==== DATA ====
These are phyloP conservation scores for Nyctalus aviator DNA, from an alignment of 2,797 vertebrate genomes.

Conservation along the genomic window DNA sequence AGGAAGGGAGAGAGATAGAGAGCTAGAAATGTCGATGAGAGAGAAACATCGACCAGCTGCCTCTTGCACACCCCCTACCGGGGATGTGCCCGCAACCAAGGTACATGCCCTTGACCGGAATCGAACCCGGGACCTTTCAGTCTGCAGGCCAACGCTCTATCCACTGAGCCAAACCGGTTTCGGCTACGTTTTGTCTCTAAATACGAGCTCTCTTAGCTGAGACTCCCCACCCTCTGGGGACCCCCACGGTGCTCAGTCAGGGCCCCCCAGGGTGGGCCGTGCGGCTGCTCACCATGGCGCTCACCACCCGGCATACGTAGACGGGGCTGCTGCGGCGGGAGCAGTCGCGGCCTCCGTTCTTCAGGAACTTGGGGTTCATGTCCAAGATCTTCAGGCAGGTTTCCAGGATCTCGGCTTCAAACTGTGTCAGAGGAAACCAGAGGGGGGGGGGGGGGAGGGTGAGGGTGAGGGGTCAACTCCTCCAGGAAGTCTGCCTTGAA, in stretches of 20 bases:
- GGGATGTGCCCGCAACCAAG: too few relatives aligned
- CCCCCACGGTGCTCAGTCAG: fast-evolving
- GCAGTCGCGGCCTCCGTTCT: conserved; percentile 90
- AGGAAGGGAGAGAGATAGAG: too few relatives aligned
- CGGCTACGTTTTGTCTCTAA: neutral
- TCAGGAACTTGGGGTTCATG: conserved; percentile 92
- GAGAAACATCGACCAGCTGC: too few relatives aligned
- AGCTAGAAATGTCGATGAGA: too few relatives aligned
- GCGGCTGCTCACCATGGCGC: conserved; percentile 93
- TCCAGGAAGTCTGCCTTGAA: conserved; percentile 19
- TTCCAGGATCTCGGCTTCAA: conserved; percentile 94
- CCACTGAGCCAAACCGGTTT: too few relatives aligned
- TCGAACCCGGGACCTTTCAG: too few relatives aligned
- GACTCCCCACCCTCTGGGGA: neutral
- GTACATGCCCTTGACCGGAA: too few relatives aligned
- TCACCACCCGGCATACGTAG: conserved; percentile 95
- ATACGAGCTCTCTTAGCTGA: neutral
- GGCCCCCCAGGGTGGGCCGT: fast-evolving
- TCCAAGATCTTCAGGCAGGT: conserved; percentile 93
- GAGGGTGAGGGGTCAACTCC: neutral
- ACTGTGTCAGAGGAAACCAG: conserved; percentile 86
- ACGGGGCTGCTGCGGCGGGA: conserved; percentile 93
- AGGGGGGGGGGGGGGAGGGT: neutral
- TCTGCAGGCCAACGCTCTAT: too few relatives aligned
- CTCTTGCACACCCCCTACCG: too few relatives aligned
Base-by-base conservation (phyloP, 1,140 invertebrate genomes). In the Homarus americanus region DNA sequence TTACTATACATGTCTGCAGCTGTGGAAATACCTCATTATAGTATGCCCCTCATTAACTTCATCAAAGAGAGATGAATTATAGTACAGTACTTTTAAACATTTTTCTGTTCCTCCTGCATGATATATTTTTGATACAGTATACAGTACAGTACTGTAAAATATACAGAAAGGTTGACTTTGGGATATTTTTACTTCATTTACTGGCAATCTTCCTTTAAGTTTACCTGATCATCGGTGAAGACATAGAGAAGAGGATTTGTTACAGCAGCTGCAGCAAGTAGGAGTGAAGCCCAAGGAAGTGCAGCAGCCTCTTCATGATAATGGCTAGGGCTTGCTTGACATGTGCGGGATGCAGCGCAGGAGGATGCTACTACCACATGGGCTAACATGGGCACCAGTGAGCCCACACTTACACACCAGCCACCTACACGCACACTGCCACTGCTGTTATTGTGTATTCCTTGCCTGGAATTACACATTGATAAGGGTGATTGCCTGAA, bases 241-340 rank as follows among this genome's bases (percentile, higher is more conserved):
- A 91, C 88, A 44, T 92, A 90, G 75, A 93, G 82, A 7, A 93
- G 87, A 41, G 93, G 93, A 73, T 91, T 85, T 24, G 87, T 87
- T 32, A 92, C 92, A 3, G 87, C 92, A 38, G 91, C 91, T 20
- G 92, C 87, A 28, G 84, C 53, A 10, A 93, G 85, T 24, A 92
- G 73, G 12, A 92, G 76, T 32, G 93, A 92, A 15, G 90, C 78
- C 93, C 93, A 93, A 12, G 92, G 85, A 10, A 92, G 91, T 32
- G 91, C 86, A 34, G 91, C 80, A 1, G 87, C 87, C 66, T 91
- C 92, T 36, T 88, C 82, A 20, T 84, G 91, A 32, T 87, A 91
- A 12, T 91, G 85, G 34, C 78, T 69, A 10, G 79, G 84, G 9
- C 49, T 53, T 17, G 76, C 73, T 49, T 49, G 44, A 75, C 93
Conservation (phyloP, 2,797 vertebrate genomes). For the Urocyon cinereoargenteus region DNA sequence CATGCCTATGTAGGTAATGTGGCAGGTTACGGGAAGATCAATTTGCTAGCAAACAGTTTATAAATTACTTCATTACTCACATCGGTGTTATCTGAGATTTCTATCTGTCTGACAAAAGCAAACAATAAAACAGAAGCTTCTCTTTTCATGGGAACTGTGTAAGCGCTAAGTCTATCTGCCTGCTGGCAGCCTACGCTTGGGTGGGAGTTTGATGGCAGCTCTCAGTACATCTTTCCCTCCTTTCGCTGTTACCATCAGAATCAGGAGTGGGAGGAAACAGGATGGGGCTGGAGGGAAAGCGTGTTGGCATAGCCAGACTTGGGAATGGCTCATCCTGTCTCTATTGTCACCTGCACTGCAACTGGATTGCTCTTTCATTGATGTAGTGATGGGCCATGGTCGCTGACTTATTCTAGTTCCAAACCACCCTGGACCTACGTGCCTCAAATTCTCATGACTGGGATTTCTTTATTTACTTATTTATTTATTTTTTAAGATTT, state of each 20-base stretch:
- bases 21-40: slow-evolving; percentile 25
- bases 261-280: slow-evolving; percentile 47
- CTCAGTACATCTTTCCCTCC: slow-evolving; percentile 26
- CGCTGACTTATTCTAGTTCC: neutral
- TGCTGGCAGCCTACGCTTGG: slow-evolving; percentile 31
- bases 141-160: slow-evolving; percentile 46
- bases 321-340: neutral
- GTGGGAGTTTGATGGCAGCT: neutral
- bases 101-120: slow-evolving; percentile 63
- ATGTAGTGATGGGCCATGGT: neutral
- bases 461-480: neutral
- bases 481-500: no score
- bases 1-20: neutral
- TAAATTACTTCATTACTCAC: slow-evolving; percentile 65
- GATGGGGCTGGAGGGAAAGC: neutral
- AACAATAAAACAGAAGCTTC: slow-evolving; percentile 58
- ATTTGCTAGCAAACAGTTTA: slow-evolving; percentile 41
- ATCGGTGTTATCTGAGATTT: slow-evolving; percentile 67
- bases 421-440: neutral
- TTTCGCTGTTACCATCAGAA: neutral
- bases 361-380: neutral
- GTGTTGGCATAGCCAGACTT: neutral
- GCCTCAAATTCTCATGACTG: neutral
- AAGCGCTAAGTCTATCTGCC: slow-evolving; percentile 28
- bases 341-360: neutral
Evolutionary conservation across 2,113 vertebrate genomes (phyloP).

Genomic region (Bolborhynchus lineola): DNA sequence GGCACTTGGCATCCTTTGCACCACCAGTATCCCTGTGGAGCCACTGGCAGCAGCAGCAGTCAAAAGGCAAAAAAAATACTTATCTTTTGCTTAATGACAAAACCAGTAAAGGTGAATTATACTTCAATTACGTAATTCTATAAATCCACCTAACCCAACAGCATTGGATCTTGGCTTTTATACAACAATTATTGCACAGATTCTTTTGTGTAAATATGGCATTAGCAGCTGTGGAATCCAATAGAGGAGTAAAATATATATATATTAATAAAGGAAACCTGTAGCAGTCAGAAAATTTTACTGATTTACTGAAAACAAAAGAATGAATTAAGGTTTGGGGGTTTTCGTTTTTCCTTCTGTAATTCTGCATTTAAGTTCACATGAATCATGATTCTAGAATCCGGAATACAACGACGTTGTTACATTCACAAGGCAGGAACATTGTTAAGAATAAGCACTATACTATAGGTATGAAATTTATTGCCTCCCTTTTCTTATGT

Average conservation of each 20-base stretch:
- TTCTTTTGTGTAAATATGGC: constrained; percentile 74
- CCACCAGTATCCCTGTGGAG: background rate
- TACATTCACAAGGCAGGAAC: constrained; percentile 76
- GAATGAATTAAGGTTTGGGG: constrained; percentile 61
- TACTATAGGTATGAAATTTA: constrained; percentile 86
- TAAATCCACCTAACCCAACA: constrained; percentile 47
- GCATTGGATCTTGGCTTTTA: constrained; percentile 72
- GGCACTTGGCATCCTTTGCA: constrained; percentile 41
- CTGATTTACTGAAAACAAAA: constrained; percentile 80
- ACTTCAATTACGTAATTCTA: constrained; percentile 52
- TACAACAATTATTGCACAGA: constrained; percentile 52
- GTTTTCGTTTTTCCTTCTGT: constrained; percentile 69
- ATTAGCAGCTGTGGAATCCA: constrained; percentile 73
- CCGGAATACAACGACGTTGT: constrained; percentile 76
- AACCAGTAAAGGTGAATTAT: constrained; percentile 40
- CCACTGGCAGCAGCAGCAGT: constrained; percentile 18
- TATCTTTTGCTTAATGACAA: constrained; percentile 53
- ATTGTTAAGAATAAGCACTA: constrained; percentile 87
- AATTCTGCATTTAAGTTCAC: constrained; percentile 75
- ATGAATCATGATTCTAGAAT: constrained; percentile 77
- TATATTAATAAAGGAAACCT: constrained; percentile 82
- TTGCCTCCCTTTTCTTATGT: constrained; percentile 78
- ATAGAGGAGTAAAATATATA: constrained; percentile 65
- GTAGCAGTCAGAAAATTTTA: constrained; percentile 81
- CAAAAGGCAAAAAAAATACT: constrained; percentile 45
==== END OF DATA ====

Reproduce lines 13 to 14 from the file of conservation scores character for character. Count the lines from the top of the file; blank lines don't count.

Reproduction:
- TTCCAGGATCTCGGCTTCAA: conserved; percentile 94
- CCACTGAGCCAAACCGGTTT: too few relatives aligned